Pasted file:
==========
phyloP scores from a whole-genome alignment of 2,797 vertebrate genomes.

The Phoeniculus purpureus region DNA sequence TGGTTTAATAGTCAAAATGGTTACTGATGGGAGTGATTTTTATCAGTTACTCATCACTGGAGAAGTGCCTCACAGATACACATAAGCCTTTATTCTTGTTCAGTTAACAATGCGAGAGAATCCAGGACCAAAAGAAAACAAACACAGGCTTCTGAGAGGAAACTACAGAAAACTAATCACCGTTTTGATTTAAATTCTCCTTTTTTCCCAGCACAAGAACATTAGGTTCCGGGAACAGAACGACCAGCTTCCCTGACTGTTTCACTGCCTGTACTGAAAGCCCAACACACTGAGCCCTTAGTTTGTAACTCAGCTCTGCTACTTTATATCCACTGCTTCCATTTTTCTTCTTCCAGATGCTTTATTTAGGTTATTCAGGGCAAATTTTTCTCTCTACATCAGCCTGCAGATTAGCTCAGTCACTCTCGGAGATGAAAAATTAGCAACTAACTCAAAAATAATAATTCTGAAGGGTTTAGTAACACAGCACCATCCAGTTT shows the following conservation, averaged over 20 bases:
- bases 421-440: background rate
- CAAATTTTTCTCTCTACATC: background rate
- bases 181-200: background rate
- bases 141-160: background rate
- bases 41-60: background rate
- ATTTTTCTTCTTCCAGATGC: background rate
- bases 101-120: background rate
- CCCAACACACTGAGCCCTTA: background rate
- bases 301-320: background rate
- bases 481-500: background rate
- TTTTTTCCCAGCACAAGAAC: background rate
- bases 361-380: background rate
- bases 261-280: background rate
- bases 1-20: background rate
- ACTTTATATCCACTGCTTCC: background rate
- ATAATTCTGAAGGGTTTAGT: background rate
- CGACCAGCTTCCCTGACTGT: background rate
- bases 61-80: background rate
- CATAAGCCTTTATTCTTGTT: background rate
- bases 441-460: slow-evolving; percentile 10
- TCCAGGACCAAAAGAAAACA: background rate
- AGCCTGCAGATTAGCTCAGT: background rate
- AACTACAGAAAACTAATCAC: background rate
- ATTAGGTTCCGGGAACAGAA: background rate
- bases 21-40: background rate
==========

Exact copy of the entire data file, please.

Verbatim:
phyloP scores from a whole-genome alignment of 2,797 vertebrate genomes.

The Phoeniculus purpureus region DNA sequence TGGTTTAATAGTCAAAATGGTTACTGATGGGAGTGATTTTTATCAGTTACTCATCACTGGAGAAGTGCCTCACAGATACACATAAGCCTTTATTCTTGTTCAGTTAACAATGCGAGAGAATCCAGGACCAAAAGAAAACAAACACAGGCTTCTGAGAGGAAACTACAGAAAACTAATCACCGTTTTGATTTAAATTCTCCTTTTTTCCCAGCACAAGAACATTAGGTTCCGGGAACAGAACGACCAGCTTCCCTGACTGTTTCACTGCCTGTACTGAAAGCCCAACACACTGAGCCCTTAGTTTGTAACTCAGCTCTGCTACTTTATATCCACTGCTTCCATTTTTCTTCTTCCAGATGCTTTATTTAGGTTATTCAGGGCAAATTTTTCTCTCTACATCAGCCTGCAGATTAGCTCAGTCACTCTCGGAGATGAAAAATTAGCAACTAACTCAAAAATAATAATTCTGAAGGGTTTAGTAACACAGCACCATCCAGTTT shows the following conservation, averaged over 20 bases:
- bases 421-440: background rate
- CAAATTTTTCTCTCTACATC: background rate
- bases 181-200: background rate
- bases 141-160: background rate
- bases 41-60: background rate
- ATTTTTCTTCTTCCAGATGC: background rate
- bases 101-120: background rate
- CCCAACACACTGAGCCCTTA: background rate
- bases 301-320: background rate
- bases 481-500: background rate
- TTTTTTCCCAGCACAAGAAC: background rate
- bases 361-380: background rate
- bases 261-280: background rate
- bases 1-20: background rate
- ACTTTATATCCACTGCTTCC: background rate
- ATAATTCTGAAGGGTTTAGT: background rate
- CGACCAGCTTCCCTGACTGT: background rate
- bases 61-80: background rate
- CATAAGCCTTTATTCTTGTT: background rate
- bases 441-460: slow-evolving; percentile 10
- TCCAGGACCAAAAGAAAACA: background rate
- AGCCTGCAGATTAGCTCAGT: background rate
- AACTACAGAAAACTAATCAC: background rate
- ATTAGGTTCCGGGAACAGAA: background rate
- bases 21-40: background rate